Architects can now guide the homeowner and building team in a critical area.
For the first time, there is an online tool that makes the selection and installation of an entire new home technology suite easy and far less expensive. An architect, either with their client or independently, can visit www.casaintegration.com, answer a few simple questions about what technology is desired in the home, and the site does the rest – equipment lists, budgets, cabling specifications, and helpful information for bringing it all together.
The new tool, which is available now, automatically takes care of basics like WiFi and fundamental wiring, and then asks what other features are desired. TVs, music throughout the home, lighting control, motorized shades, surveillance cameras, “smart” thermostats, and more – almost anything a client would want in a new home, tech-wise, is covered. The company says its tool is perfect for a 1,500 to 5,000 square foot home.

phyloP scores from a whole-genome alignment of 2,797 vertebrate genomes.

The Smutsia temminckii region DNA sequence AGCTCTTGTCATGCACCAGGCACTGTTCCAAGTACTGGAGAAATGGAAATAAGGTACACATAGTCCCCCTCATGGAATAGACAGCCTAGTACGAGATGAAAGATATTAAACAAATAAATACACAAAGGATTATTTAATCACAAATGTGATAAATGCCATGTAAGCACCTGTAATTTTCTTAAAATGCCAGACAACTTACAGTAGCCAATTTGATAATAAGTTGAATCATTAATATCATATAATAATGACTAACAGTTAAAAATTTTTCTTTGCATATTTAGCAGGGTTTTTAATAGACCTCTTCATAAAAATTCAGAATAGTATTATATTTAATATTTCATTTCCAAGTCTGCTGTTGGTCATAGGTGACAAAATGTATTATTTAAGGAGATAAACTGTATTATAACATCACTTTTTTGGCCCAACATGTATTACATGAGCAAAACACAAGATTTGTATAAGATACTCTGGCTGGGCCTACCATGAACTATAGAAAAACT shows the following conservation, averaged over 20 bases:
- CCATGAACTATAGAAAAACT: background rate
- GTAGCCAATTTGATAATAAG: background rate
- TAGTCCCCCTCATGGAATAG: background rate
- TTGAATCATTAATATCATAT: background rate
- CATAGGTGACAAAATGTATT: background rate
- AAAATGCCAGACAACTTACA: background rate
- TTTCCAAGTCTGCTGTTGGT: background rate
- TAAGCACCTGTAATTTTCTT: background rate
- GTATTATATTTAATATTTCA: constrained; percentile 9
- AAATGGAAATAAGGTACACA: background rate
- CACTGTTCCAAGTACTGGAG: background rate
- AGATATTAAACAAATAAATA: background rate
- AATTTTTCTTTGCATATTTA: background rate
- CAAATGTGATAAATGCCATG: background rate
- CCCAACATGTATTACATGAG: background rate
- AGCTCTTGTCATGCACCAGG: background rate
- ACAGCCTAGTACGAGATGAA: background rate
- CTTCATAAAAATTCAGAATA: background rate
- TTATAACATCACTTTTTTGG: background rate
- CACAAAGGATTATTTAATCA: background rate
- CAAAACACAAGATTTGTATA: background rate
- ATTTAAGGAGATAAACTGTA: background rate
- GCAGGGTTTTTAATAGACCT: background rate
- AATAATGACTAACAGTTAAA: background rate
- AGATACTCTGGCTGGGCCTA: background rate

“Frankly, I hope to make what I’ve been doing for the last 15 years mostly obsolete,” says Dean Clough, Founder and President of Casa Integration. “I came to realize that the methods employed by me and nearly everyone else in the same business in the end fail our clients. They’re too complicated, too intimidating, and not reliable enough, especially given the expense involved.”
In an industry variously known as “Residential Technology Integration” or “Custom Installation”, the traditional approach is a lot of complex gear installed by expensive specialists that, while often providing useful and fun capabilities, tends to be expensive at the start and no less so to maintain.
Clough believes we’re at a watershed moment: individual products are now so capable, that by carefully selecting the right pieces, the vast majority of people will be very happy with the outcome. Casa Integration has meticulously distilled things to the point where everything can be installed by the building team, a handyman, or even by motivated DIY’ers. Most importantly, it enables the architect to direct the building team in this ever-more-critical area of the home building process.
Initial feedback from the architect community has been excellent. Upon learning of the concept while it was still under development, veteran San Francisco architect David Armour exclaimed “I need this for the new home I’m building myself!” “Mission accomplished,” says Clough.